Dr. Burris will present some of the challenges in Oncology research and some of the innovative solutions that he and his team at Sarah Cannon Research Institute have implemented to overcome these challenges. He will share some best practices and resources that can be utilized by other institutions and most of all he will share his key takeaway in clinical research that you won’t want to miss.
While GCP Quality Assurance (QA) in clinical research settings is not an FDA regulatory requirement, the FDA, research sites and industry are trending towards implementing quality assurance programs. The ICH E6(R2) guideline also raises expectations for QA and conveys the expectation that GCP auditing will be performed. Do you know what you need to know about quality assurance auditing? Implementing a GCP QA program closes the loop between quality control (QC) and quality management. Learn how QC and QA compliment each other. Together they allow for greater assurance of GCP compliance and that data being presented within a regulatory submission will be accurate and defensible. We will introduce GCP auditing, review the FDA’s CPGM for Investigators, Sponsors and IRBs, and relevant sections of the ICH E6(2) Guideline.
A lot has happened this year! Get up to speed with this overview session designed to bring you the highlights and breaking news since last year's ACRP Conference. How are recent legal and regulatory changes fundamentally affecting research? What should research sites and institutions be ready for in the coming months and years? Get answers to these questions and more through this session's issue-spotting exploration and analysis of changes in laws, regulations, and standards promulgated by FDA, DHHS, the NIH, and ICH.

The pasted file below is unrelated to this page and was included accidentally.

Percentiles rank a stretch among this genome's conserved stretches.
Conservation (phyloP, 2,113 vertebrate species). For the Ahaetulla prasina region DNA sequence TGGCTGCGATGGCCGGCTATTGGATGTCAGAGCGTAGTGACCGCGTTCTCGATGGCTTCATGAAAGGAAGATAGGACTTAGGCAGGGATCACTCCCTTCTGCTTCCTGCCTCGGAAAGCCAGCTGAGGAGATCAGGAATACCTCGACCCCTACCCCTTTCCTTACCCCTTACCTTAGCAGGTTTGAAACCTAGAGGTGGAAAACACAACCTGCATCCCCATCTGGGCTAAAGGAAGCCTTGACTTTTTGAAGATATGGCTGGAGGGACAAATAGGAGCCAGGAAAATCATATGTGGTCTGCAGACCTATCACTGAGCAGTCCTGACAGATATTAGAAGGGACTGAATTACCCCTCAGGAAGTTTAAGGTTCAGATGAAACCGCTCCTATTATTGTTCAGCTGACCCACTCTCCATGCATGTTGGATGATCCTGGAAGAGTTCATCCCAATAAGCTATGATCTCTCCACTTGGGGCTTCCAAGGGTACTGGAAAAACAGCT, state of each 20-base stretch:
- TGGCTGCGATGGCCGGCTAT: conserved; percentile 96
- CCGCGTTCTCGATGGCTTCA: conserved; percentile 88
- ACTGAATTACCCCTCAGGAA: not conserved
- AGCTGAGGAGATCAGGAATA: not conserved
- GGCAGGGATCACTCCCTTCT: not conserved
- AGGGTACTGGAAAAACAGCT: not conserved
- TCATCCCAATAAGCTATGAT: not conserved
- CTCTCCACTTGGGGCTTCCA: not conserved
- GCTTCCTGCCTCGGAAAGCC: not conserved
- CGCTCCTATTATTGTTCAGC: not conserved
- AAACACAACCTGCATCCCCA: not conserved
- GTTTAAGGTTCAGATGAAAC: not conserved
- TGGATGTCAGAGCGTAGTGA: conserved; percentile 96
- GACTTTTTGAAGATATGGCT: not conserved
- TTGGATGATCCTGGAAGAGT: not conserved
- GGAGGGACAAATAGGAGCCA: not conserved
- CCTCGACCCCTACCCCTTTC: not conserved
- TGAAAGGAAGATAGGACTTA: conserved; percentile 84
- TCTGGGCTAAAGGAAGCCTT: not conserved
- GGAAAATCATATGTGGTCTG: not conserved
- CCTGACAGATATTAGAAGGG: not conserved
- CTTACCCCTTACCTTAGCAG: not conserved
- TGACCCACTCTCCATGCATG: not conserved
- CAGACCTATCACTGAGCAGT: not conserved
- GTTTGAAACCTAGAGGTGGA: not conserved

Detailed and accurate documentation, source or otherwise, is crucial in clinical research and yet the site monitoring visit report is often perceived as a "B-list" celebrity when compared with the superstar, source documentation. This session will shine the spotlight on the site monitoring visit report and provide guidance to CRAs on how to not only document observations at the site but also to communicate key information to the trial team in an effective manner.
Successful clinical trial projects don’t happen, they require effective planning and processes at both the site and sponsor/CRO to meet timelines. The use of a project management tool, a Work Breakdown Structure (WBS) to define clinical trial start-up tasks, timelines, and assignments is an effective method to improve project success. Instruction on how to implement a WBS for clinical trial start-up planning will be mapped out along with best practices to ensure successful communication between the investigative site departments responsible for timely deliverables to the sponsor/CRO.